Balancing Uncertainty: Realistic Optimism and Big-Picture Focus

Balancing Uncertainty: Realistic Optimism and Big-Picture Focus

Heidi Grant, a social psychologist, and Tal Goldhamer, the Chief Learning Officer for EY Americas, wrote a great piece in Harvard Business Review, addressing the devastating effects of high levels of uncertainty on individuals and what this means for the workplace.

You’re advised to take notice of the entire article, but we would like to highlight a few phrases:

“To stay motivated as we encounter unprecedented levels of uncertainty in every aspect of our lives, we should understand that the human brain was not built for this.”

The authors explain that having been hunter-gatherers, life was pretty predictable and, therefore, our brain evolved to be ‘remarkably good at recognizing patterns and building habits’.

“When things become less predictable — and therefore less controllable — we experience an intense state of threat.”

You may know that being in a state of threat often leads to fight, freeze, or flight responses.

“You may not know that it also decreases motivation, focus, agility, cooperative behavior, self-control, sense of purpose and meaning, and overall well-being. In addition, threats significantly impair your working memory: You can’t hold as many ideas to solve problems, nor can you pull as much information from your long-term memory when needed. Threats of uncertainty make us less capable because dealing with them is not something our brains evolved to do.”

Knowing this helps us to understand our behavior and that of others better. While perceiving high levels of uncertainty can be overwhelming, the trick is to turn it into something manageable. To control the situation and reduce the level of fear and anxiety, the authors offer three strategies:

  1. Set expectations with realistic optimism. Realistic optimism is simple but powerful: Believe that everything will work out just fine while accepting that getting there might not be easy ─ when you think things will come quickly, you’re rarely prepared for when they don’t.
  2. Lift to bigger-picture thinking. The level of construal (abstraction/concreteness) we use to think about our actions turns out to have a significant impact on our behavior. When we think about the more significant meaning or purpose that our actions serve (high-level construal), we’re more inspired and motivated, which boosts self-esteem and well-being.
  3. Embrace candor. Working through so much change and dealing with unexpected setbacks means we need to constantly and honestly communicate with one another to co-create the proper new norms and habits. We aren’t just talking about giving helpful performance feedback — we’re talking about the everyday conversations about what’s working and what isn’t needed as we figure out what a new everyday needs to be.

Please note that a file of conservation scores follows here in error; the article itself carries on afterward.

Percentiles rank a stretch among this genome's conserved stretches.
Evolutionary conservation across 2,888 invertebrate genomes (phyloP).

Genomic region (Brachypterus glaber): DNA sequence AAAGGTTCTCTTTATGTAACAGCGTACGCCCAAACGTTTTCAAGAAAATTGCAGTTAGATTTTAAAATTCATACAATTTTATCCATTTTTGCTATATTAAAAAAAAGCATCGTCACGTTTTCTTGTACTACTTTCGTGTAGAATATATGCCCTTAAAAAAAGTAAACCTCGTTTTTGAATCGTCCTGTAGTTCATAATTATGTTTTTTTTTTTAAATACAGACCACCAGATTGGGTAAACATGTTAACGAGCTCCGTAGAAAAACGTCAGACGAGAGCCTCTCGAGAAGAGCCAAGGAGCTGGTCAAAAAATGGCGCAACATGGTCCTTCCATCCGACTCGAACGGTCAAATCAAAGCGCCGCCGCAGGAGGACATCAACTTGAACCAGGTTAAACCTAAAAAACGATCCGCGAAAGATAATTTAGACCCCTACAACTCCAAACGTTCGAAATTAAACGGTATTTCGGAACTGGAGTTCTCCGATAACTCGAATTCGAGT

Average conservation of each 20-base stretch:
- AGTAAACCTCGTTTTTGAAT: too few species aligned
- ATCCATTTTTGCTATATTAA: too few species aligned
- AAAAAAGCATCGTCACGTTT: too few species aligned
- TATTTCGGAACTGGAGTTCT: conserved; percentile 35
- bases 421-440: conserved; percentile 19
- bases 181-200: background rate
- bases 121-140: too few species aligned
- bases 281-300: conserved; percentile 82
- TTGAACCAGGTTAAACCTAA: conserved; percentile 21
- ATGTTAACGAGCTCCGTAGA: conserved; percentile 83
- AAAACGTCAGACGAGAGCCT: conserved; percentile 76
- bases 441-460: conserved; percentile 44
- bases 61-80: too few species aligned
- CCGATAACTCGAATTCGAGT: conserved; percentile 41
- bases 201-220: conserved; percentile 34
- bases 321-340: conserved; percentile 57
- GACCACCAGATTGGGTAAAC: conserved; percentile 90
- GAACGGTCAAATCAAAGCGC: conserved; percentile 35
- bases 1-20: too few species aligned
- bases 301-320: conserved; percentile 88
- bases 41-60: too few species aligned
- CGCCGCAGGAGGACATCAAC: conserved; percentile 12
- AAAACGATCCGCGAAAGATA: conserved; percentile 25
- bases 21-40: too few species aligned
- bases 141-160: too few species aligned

The authors end the article: 

“Thriving through change and uncertainty is not easy. However, armed with the right strategies to help yourself and others, we’re confident that (realistic) optimism is indeed warranted. Remember what matters most, keep honest communication flowing, and know it will improve.”

When we mention the importance of having a shared vision and using a Customer Roundtable to openly and freely speak about the things that matter and rally toward a common goal, these are all actual implementations of the strategies described by the authors.


  • Edwin Korver

    Edwin Korver is a polymath celebrated for his mastery of systems thinking and integral philosophy, particularly in intricate business transformations. His company, CROSS-SILO, embodies his unwavering belief in the interdependence of stakeholders and the pivotal role of value creation in fostering growth, complemented by the power of storytelling to convey that value. Edwin pioneered the RoundMap®, an all-encompassing business framework. He envisions a future where business harmonizes profit with compassion, common sense, and EQuitability, a vision he explores further in his forthcoming book, "Leading from the Whole."

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